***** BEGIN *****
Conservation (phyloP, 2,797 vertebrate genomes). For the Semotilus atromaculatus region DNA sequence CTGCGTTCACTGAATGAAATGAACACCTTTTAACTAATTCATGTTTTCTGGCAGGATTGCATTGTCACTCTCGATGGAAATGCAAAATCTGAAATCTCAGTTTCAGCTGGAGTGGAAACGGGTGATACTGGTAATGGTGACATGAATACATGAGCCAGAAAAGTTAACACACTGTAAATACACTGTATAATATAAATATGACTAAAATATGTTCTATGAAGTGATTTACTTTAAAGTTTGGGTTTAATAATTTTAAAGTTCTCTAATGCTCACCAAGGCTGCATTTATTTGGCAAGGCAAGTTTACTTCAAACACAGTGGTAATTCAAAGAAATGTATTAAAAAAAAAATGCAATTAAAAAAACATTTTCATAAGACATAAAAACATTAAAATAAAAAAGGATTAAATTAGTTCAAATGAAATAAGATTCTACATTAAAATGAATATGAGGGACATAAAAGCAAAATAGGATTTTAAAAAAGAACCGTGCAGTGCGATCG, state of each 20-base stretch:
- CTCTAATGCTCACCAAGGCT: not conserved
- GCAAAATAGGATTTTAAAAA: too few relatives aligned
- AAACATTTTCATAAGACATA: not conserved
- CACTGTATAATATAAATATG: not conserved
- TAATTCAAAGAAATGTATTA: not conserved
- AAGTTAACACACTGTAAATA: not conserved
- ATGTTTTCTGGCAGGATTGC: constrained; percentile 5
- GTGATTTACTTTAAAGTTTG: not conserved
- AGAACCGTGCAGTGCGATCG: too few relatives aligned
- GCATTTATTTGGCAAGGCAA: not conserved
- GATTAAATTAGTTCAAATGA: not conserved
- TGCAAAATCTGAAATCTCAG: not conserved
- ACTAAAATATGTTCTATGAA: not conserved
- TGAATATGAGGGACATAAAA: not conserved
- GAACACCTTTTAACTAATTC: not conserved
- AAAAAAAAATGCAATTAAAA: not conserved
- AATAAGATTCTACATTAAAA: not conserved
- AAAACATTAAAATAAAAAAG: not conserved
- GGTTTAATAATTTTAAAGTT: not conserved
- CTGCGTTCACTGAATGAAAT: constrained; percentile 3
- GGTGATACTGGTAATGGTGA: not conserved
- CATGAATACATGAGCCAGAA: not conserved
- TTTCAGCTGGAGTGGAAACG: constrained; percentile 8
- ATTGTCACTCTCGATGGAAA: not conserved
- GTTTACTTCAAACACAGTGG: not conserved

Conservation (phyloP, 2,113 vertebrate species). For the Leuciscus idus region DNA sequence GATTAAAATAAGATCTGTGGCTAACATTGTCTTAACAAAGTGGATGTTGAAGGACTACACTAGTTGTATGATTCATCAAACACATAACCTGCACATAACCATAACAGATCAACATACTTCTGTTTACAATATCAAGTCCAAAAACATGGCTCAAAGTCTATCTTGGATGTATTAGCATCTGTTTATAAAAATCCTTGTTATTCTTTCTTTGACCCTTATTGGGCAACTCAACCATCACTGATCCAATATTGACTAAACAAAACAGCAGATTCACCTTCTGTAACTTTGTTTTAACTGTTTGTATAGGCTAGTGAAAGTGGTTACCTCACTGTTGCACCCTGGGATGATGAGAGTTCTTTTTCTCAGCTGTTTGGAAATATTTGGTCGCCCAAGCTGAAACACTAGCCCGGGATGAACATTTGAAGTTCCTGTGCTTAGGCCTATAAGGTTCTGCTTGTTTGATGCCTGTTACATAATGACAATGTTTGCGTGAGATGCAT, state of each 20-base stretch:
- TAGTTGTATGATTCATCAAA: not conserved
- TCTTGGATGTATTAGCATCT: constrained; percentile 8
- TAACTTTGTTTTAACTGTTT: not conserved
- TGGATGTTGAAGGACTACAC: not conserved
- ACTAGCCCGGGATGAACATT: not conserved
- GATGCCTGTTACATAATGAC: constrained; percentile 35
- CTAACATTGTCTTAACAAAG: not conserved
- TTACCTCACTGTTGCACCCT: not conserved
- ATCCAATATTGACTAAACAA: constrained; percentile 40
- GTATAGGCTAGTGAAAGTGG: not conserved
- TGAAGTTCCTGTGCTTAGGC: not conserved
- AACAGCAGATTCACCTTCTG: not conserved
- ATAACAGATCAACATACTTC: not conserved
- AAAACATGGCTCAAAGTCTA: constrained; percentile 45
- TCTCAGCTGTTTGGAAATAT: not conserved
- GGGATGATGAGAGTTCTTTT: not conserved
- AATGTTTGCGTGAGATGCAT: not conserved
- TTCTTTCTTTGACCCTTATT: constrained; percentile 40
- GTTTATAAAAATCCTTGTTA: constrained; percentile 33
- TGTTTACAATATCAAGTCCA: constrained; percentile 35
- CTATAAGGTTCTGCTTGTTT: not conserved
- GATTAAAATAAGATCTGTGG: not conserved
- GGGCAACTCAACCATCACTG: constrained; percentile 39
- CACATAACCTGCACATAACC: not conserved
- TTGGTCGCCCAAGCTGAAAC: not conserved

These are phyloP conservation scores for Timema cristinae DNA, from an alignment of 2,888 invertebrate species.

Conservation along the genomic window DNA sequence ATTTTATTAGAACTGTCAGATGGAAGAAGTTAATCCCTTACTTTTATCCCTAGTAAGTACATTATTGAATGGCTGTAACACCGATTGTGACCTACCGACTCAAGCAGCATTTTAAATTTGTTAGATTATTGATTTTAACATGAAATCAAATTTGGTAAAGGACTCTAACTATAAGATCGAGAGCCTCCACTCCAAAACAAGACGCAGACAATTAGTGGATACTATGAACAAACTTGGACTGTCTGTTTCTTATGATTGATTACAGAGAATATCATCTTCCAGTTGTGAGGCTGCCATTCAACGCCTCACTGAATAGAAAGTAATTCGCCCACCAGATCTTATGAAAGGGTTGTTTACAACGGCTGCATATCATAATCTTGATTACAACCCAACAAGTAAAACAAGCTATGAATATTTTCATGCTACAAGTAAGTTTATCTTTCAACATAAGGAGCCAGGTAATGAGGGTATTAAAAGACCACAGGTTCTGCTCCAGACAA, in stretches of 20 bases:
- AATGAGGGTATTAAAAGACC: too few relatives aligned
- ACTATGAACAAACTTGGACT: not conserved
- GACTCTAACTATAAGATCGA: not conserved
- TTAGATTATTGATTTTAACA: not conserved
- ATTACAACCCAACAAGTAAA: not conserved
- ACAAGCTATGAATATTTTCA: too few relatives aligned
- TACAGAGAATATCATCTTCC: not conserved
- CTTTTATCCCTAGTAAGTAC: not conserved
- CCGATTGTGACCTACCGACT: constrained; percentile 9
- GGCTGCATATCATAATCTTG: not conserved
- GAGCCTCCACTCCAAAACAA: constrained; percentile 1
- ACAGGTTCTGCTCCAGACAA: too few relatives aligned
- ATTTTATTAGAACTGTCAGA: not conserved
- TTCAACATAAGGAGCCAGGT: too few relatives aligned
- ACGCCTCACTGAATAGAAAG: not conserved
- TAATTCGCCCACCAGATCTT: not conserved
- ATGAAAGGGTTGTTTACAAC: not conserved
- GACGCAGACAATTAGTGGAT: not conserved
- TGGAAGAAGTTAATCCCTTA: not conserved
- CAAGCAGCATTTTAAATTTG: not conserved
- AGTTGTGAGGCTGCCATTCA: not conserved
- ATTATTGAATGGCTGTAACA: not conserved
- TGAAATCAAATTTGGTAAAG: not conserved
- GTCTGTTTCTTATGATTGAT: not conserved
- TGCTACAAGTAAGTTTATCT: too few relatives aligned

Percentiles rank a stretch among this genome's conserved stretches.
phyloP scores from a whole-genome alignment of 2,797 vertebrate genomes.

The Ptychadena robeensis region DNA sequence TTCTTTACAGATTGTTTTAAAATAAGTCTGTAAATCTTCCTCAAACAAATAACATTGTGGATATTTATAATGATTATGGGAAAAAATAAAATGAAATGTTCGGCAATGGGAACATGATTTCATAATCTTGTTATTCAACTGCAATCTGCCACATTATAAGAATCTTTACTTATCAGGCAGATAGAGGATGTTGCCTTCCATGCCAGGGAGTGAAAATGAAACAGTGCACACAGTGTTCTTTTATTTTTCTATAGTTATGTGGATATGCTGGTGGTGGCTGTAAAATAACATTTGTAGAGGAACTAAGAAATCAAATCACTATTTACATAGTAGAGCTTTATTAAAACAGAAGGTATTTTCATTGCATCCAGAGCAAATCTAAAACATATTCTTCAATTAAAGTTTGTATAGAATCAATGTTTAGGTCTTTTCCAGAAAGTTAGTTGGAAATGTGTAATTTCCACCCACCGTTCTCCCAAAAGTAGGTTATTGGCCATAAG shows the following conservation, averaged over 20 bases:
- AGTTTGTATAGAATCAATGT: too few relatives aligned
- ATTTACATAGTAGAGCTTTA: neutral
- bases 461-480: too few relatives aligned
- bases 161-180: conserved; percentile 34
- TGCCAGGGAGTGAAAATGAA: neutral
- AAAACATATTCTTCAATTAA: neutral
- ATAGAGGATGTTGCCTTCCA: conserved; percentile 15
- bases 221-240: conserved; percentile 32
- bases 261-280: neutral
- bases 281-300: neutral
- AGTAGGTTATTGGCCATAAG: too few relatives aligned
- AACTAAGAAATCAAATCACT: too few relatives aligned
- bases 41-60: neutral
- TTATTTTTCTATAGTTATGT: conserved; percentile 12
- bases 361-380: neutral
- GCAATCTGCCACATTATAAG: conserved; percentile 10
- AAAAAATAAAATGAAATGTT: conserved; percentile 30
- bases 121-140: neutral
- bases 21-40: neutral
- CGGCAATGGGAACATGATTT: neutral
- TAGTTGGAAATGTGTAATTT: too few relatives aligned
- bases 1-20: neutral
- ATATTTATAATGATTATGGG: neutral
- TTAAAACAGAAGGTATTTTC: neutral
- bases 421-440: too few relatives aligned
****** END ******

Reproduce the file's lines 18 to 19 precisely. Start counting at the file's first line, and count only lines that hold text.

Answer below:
- AATAAGATTCTACATTAAAA: not conserved
- AAAACATTAAAATAAAAAAG: not conserved